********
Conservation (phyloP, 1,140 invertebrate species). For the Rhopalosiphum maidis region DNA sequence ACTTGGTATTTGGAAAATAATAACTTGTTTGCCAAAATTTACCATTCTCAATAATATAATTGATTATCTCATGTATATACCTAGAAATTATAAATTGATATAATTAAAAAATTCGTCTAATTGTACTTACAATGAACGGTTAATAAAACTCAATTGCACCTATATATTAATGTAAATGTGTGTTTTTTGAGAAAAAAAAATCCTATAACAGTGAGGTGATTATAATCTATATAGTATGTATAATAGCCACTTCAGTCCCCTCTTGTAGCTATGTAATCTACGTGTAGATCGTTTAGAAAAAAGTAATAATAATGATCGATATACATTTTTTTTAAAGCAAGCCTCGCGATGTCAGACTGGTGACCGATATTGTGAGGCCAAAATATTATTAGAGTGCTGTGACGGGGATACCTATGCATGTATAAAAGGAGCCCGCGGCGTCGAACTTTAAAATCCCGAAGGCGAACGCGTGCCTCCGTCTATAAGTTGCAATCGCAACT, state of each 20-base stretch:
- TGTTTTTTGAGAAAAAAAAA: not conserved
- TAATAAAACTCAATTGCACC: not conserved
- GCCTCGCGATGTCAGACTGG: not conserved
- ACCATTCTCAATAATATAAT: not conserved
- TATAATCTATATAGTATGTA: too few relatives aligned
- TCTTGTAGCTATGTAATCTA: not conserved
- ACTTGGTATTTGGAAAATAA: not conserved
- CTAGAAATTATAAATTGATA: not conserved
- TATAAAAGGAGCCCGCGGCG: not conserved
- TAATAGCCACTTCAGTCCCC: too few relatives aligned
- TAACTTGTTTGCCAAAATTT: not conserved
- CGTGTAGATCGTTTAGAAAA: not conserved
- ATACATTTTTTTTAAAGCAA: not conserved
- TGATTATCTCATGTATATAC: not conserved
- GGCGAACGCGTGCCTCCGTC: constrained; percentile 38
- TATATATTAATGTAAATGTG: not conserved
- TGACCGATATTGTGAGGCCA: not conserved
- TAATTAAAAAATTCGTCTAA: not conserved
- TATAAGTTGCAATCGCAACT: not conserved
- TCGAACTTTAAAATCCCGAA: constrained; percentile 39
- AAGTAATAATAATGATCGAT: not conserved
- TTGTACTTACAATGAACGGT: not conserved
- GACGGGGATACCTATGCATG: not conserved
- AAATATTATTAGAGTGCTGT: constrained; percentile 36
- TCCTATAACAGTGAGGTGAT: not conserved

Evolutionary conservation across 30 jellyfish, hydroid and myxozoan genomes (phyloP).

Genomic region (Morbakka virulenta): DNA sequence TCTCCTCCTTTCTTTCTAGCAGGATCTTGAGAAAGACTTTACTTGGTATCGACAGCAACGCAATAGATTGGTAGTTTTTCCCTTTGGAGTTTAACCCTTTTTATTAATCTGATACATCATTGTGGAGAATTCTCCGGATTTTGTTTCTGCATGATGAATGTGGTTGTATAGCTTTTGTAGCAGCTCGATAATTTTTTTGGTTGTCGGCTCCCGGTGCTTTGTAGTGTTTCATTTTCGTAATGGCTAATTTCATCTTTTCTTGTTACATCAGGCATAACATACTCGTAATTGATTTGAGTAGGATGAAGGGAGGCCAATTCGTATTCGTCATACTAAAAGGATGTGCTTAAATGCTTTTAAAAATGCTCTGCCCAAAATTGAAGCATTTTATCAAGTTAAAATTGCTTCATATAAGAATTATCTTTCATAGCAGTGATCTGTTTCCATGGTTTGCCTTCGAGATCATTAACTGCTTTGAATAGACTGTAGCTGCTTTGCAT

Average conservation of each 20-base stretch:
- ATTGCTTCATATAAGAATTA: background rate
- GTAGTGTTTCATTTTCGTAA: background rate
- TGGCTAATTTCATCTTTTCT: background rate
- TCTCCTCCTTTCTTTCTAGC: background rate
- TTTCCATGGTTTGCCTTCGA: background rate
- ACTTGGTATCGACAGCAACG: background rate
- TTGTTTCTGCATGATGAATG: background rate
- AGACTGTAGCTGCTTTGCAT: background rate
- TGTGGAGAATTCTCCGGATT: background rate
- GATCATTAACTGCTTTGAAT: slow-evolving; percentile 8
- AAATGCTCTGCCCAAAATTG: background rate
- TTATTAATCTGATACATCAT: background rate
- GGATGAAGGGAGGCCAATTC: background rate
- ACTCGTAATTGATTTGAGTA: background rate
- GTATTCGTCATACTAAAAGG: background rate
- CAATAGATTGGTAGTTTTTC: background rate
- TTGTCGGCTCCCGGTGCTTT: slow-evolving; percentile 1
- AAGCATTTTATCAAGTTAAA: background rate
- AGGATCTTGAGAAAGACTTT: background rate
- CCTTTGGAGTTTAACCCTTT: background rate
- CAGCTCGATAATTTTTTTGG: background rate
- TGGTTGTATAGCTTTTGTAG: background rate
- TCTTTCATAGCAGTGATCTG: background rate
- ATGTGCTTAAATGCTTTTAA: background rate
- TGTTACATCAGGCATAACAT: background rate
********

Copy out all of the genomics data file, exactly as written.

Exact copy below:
Conservation (phyloP, 1,140 invertebrate species). For the Rhopalosiphum maidis region DNA sequence ACTTGGTATTTGGAAAATAATAACTTGTTTGCCAAAATTTACCATTCTCAATAATATAATTGATTATCTCATGTATATACCTAGAAATTATAAATTGATATAATTAAAAAATTCGTCTAATTGTACTTACAATGAACGGTTAATAAAACTCAATTGCACCTATATATTAATGTAAATGTGTGTTTTTTGAGAAAAAAAAATCCTATAACAGTGAGGTGATTATAATCTATATAGTATGTATAATAGCCACTTCAGTCCCCTCTTGTAGCTATGTAATCTACGTGTAGATCGTTTAGAAAAAAGTAATAATAATGATCGATATACATTTTTTTTAAAGCAAGCCTCGCGATGTCAGACTGGTGACCGATATTGTGAGGCCAAAATATTATTAGAGTGCTGTGACGGGGATACCTATGCATGTATAAAAGGAGCCCGCGGCGTCGAACTTTAAAATCCCGAAGGCGAACGCGTGCCTCCGTCTATAAGTTGCAATCGCAACT, state of each 20-base stretch:
- TGTTTTTTGAGAAAAAAAAA: not conserved
- TAATAAAACTCAATTGCACC: not conserved
- GCCTCGCGATGTCAGACTGG: not conserved
- ACCATTCTCAATAATATAAT: not conserved
- TATAATCTATATAGTATGTA: too few relatives aligned
- TCTTGTAGCTATGTAATCTA: not conserved
- ACTTGGTATTTGGAAAATAA: not conserved
- CTAGAAATTATAAATTGATA: not conserved
- TATAAAAGGAGCCCGCGGCG: not conserved
- TAATAGCCACTTCAGTCCCC: too few relatives aligned
- TAACTTGTTTGCCAAAATTT: not conserved
- CGTGTAGATCGTTTAGAAAA: not conserved
- ATACATTTTTTTTAAAGCAA: not conserved
- TGATTATCTCATGTATATAC: not conserved
- GGCGAACGCGTGCCTCCGTC: constrained; percentile 38
- TATATATTAATGTAAATGTG: not conserved
- TGACCGATATTGTGAGGCCA: not conserved
- TAATTAAAAAATTCGTCTAA: not conserved
- TATAAGTTGCAATCGCAACT: not conserved
- TCGAACTTTAAAATCCCGAA: constrained; percentile 39
- AAGTAATAATAATGATCGAT: not conserved
- TTGTACTTACAATGAACGGT: not conserved
- GACGGGGATACCTATGCATG: not conserved
- AAATATTATTAGAGTGCTGT: constrained; percentile 36
- TCCTATAACAGTGAGGTGAT: not conserved

Evolutionary conservation across 30 jellyfish, hydroid and myxozoan genomes (phyloP).

Genomic region (Morbakka virulenta): DNA sequence TCTCCTCCTTTCTTTCTAGCAGGATCTTGAGAAAGACTTTACTTGGTATCGACAGCAACGCAATAGATTGGTAGTTTTTCCCTTTGGAGTTTAACCCTTTTTATTAATCTGATACATCATTGTGGAGAATTCTCCGGATTTTGTTTCTGCATGATGAATGTGGTTGTATAGCTTTTGTAGCAGCTCGATAATTTTTTTGGTTGTCGGCTCCCGGTGCTTTGTAGTGTTTCATTTTCGTAATGGCTAATTTCATCTTTTCTTGTTACATCAGGCATAACATACTCGTAATTGATTTGAGTAGGATGAAGGGAGGCCAATTCGTATTCGTCATACTAAAAGGATGTGCTTAAATGCTTTTAAAAATGCTCTGCCCAAAATTGAAGCATTTTATCAAGTTAAAATTGCTTCATATAAGAATTATCTTTCATAGCAGTGATCTGTTTCCATGGTTTGCCTTCGAGATCATTAACTGCTTTGAATAGACTGTAGCTGCTTTGCAT

Average conservation of each 20-base stretch:
- ATTGCTTCATATAAGAATTA: background rate
- GTAGTGTTTCATTTTCGTAA: background rate
- TGGCTAATTTCATCTTTTCT: background rate
- TCTCCTCCTTTCTTTCTAGC: background rate
- TTTCCATGGTTTGCCTTCGA: background rate
- ACTTGGTATCGACAGCAACG: background rate
- TTGTTTCTGCATGATGAATG: background rate
- AGACTGTAGCTGCTTTGCAT: background rate
- TGTGGAGAATTCTCCGGATT: background rate
- GATCATTAACTGCTTTGAAT: slow-evolving; percentile 8
- AAATGCTCTGCCCAAAATTG: background rate
- TTATTAATCTGATACATCAT: background rate
- GGATGAAGGGAGGCCAATTC: background rate
- ACTCGTAATTGATTTGAGTA: background rate
- GTATTCGTCATACTAAAAGG: background rate
- CAATAGATTGGTAGTTTTTC: background rate
- TTGTCGGCTCCCGGTGCTTT: slow-evolving; percentile 1
- AAGCATTTTATCAAGTTAAA: background rate
- AGGATCTTGAGAAAGACTTT: background rate
- CCTTTGGAGTTTAACCCTTT: background rate
- CAGCTCGATAATTTTTTTGG: background rate
- TGGTTGTATAGCTTTTGTAG: background rate
- TCTTTCATAGCAGTGATCTG: background rate
- ATGTGCTTAAATGCTTTTAA: background rate
- TGTTACATCAGGCATAACAT: background rate